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With the Blues' Champions League qualification hopes taking yet another hit, their Portuguese boss may well find time is running out for him to turn things around

ANALYSIS
By David Lynch

That there was something different about Chelsea’s loss to Everton on Saturday - their eighth under his guidance - was not lost on manager Andre Villas-Boas.

The Portuguese described the 2-0 defeat at Goodison Park as Chelsea’s “worst in every sense of the word” this season, and wasn’t far wrong given the abject nature of the performance. The hosts dominated from start to finish and gave a showing of confident control rather than the plucky smash and grab they had executed against another illustrious club, Manchester City, just the week before.

Though the nature of the game suitably highlighted Everton’s renaissance since a January window unrivalled in the Premier League, it also conveyed Chelsea’s recent descent into mediocrity, a descent which coincided with the arrival of Villas-Boas.

It would, of course, be unfair to lay all the blame for the Blues’ recent faltering form at the door of the former Porto man but, in a week where owner Roman Abramovich frequented training, the last thing he needed was more evidence that the two are intrinsically linked.


"I think today was one of our worst games of the season. I think the worst in every sense of the word."

- Villas-Boas on Everton defeat

Make no bones about it; this is a squad whose problems are numerous. Their flaws were perhaps papered over by the brilliant Carlo Ancelotti last year, as the Londoners came within a whisker of pinching the Premier League title, but Chelsea are firmly in decline. Key players are starting to show their age, the spine on which they relied for so long is starting to crack and the big-money buys - most of whom are not Villas-Boas’ responsibility - are proving worth less than their monetary value and in some cases worthless entirely.

It occasionally feels unfair to single out Spanish striker Fernando Torres as indicative of all the Blues’ ills but he has become something of a poster boy for their recent downfall. Against Everton he was again frustrated, as best indicated by a wild lunge which saw him yellow carded, much to the delight of the blue half of Merseyside for whom he has always been viewed as the enemy. 

Yet it was telling that, whilst Torres did not show that turn of speed or ruthless eye for goal for which he is famed, he did not miss one glorious chance all afternoon. The World Cup-winning striker’s problems seem to go further than just a lack of confidence, or even a dearth of understanding with his team-mates. The issue appears to be a team which isn’t built to get the best out of him, the figure from whom all the cutting edge is expected.

SEVEN MANAGERS IN 10 YEARS

ANDRE VILLAS-BOAS
CARLO ANCELOTTI
GUUS HIDDINK
LUIZ FELIPE SCOLARI
AVRAM GRANT
JOSE MOURINHO
CLAUDIO RANIERI

2011-
2009-11
2009
2008-09
2007-08
2004-07
2000-04

After the game, Villas-Boas dismissed the notion that he should tailor his system to improve output at the sharp end of the pitch. However, his opposite number, the man who had won on the day, a manager whose ability to tackle the Premier League is not currently under question, wholly disagreed. Moyes said: “I think wherever you come you’ve got to work with the players you’ve got. You have to try and find a solution. I have to try and find the winning formula and I’ve been trying to do that here for six months at the start of the season.”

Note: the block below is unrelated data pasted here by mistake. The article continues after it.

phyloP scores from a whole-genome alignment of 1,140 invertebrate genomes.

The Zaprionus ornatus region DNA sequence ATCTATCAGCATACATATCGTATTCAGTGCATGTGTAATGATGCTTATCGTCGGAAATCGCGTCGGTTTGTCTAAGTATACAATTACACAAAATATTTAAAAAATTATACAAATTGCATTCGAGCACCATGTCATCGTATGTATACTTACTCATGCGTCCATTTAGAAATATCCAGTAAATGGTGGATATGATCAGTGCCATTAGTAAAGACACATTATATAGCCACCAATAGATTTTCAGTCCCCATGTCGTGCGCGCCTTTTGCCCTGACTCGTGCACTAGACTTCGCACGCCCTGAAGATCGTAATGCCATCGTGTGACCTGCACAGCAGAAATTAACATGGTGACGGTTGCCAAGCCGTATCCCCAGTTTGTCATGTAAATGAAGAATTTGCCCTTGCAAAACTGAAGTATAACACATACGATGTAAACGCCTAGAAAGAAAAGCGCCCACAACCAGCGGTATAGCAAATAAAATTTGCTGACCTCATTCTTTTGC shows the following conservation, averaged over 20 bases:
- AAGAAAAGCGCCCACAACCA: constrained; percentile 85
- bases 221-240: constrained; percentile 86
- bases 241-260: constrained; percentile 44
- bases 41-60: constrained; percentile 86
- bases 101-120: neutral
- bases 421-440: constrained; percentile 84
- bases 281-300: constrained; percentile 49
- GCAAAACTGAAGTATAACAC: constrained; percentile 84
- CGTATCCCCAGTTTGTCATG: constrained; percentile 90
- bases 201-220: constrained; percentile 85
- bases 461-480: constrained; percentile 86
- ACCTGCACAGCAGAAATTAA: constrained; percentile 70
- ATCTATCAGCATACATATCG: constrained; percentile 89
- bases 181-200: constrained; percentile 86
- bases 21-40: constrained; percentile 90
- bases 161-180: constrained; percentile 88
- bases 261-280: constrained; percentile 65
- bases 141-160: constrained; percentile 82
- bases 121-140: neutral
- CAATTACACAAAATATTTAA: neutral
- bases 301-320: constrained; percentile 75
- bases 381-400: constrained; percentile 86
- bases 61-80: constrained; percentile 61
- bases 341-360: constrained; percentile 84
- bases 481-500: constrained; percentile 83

And it is this which Villas-Boas must consider: whether a stubborn refusal to cater for a forward who could provide so much is costing him dearly.

The highest price the 34-year-old could pay would, of course, be a loss of his job, and talk of his future must be framed by the trigger happy nature of the owner under which he currently works. Abramovich does not suffer fools - or those he rightly or wrongly perceives to be - lightly and, as revealed this week, cost is not an issue should he choose to dismiss another manager.

That said, it would be refreshing to see the Russian show the patience and long-term view which observers of English football cynically insist he does not possess.

The appointment of Villas-Boas is part of a project. He inherited a side for which winning the title was always realistically out of the question and must be allowed time to shape the squad in his own image. He also could also not legislate for the sudden improvement of Tottenham and Manchester City which has ensured that the chase for a top-four finish is up against two clubs, namely Liverpool and Arsenal, whose position there has, in the past, been a given.

However, Chelsea’s recent transfer outlay, wage bill and recent successes outstrip both of those sides and thus a top-four finish should still be expected. How Villas-Boas copes with that demand, given that for the first time Arsenal have now displaced them in fourth spot, will undoubtedly decide his future. With the shadow of an unsettled Jose Mourinho growing taller on the horizon, only time will tell whether even tackling that hurdle will be enough to save his job.

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